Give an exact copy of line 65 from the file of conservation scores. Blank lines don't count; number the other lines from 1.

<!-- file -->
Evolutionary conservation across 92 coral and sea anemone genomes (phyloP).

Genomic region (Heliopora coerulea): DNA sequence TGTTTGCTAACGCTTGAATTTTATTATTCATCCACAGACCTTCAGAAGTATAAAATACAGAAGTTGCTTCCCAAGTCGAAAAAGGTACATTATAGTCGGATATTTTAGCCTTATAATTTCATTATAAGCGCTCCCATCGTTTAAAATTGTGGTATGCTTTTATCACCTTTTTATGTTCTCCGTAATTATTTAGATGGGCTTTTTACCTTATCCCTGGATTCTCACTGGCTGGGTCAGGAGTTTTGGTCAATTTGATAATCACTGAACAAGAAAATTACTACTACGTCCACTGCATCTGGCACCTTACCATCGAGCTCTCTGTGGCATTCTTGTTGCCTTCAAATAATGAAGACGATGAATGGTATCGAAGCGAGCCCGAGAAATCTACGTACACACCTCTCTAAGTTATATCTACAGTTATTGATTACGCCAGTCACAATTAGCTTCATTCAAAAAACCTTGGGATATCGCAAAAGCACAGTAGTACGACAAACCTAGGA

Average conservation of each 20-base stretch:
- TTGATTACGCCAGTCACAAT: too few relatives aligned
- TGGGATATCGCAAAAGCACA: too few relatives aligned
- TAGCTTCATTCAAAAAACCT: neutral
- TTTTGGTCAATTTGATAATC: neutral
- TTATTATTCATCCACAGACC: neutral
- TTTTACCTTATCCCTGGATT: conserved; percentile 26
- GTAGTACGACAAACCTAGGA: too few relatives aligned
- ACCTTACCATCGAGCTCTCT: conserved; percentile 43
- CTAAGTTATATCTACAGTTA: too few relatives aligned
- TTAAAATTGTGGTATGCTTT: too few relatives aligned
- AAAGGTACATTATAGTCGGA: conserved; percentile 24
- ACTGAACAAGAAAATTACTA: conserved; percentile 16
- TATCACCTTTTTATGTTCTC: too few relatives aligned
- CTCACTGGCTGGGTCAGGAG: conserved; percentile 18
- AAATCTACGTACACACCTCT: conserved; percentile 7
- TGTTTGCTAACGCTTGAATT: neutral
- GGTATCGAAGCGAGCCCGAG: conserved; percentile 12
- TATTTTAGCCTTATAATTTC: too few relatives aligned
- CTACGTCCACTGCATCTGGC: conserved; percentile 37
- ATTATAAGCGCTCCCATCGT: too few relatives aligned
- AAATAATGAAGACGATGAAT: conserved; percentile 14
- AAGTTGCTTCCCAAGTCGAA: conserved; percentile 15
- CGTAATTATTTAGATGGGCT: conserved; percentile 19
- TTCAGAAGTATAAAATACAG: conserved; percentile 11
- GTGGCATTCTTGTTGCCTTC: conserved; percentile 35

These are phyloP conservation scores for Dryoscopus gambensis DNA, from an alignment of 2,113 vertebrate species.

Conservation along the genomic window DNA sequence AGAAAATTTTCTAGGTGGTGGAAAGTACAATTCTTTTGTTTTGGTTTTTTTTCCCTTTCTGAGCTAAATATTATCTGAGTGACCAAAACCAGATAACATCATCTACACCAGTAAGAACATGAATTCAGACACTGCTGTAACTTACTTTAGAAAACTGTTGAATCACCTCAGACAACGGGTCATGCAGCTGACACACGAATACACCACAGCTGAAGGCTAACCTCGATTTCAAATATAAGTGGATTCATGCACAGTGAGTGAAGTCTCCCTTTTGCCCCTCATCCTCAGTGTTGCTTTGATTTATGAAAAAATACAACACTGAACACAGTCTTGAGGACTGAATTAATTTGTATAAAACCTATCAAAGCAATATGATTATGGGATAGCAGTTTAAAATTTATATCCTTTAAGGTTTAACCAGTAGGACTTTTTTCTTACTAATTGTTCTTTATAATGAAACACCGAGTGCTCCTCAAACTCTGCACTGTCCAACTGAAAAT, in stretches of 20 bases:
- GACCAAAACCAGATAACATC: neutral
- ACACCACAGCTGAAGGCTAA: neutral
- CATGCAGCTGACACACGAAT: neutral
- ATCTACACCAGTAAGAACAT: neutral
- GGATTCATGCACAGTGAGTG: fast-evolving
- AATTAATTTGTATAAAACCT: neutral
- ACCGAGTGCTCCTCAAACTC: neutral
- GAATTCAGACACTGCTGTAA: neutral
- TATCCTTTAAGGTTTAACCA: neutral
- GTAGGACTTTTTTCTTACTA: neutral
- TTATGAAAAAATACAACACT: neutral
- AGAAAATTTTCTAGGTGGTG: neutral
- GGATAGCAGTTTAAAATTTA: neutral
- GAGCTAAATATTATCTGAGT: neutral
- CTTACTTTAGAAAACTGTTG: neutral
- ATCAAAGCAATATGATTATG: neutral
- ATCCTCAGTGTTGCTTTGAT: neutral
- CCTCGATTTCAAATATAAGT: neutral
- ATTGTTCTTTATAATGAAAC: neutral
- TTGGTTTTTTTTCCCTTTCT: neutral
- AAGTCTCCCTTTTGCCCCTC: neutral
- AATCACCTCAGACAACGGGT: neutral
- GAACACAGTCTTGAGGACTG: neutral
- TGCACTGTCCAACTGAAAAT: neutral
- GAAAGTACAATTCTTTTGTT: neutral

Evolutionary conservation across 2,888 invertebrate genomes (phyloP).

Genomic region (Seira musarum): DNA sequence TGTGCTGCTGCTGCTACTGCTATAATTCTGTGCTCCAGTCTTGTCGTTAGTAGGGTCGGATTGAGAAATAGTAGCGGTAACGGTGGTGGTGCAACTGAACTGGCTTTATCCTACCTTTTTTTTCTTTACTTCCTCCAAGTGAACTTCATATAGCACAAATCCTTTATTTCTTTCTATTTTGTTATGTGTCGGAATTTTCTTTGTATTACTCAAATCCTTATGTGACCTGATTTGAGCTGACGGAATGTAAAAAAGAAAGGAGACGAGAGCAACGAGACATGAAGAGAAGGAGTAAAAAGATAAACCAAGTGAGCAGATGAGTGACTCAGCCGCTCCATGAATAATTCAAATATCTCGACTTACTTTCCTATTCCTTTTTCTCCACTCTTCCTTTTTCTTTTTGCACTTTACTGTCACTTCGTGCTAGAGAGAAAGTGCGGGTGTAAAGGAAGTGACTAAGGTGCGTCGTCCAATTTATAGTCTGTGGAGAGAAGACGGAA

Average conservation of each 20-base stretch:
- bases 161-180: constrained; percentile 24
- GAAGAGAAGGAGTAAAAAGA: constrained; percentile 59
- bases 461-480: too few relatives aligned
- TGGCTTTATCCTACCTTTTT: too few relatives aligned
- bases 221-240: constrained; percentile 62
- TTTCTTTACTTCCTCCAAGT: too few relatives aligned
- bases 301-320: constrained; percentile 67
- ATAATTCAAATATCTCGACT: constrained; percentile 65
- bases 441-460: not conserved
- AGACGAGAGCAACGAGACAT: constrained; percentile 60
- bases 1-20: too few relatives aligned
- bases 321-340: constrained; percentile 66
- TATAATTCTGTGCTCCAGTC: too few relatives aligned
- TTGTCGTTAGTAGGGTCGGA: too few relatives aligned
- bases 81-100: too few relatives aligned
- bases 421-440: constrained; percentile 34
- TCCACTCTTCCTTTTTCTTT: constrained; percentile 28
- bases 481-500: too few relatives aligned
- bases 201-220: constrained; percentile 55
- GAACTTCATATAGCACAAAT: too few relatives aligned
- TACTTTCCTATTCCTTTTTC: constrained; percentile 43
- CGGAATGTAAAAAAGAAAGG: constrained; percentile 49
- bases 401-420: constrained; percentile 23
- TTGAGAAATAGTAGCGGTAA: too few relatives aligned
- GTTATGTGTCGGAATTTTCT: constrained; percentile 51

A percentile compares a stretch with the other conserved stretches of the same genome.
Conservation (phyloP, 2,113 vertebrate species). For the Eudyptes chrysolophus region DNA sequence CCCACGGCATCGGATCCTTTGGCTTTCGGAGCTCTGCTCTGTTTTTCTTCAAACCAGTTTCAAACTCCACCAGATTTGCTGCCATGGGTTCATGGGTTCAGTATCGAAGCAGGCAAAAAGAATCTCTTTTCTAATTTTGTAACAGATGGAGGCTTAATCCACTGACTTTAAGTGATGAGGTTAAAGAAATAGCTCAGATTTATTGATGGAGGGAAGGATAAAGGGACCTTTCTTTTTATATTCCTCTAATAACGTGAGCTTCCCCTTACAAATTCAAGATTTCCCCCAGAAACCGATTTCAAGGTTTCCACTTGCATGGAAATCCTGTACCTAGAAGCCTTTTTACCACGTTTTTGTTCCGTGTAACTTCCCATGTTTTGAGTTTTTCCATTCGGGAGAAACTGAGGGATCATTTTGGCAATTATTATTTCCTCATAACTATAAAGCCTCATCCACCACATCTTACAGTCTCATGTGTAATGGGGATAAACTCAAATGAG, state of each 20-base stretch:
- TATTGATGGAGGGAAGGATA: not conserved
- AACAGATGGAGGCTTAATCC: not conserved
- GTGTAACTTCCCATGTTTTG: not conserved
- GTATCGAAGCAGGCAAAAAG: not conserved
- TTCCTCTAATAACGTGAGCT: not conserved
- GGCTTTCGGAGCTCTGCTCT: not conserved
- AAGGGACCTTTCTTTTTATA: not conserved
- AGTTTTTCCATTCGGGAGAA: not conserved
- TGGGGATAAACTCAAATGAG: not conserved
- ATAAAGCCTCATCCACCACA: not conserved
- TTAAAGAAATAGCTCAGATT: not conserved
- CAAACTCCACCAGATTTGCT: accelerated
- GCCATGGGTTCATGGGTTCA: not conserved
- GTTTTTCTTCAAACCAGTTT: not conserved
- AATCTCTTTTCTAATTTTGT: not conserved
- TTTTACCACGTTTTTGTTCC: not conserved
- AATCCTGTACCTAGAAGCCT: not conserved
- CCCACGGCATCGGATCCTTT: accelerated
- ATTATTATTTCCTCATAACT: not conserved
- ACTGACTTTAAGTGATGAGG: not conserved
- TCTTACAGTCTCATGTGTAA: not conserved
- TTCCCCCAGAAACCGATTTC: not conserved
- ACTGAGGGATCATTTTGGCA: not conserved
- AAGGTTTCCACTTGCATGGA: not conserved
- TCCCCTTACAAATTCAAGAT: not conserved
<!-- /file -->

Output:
- bases 301-320: constrained; percentile 67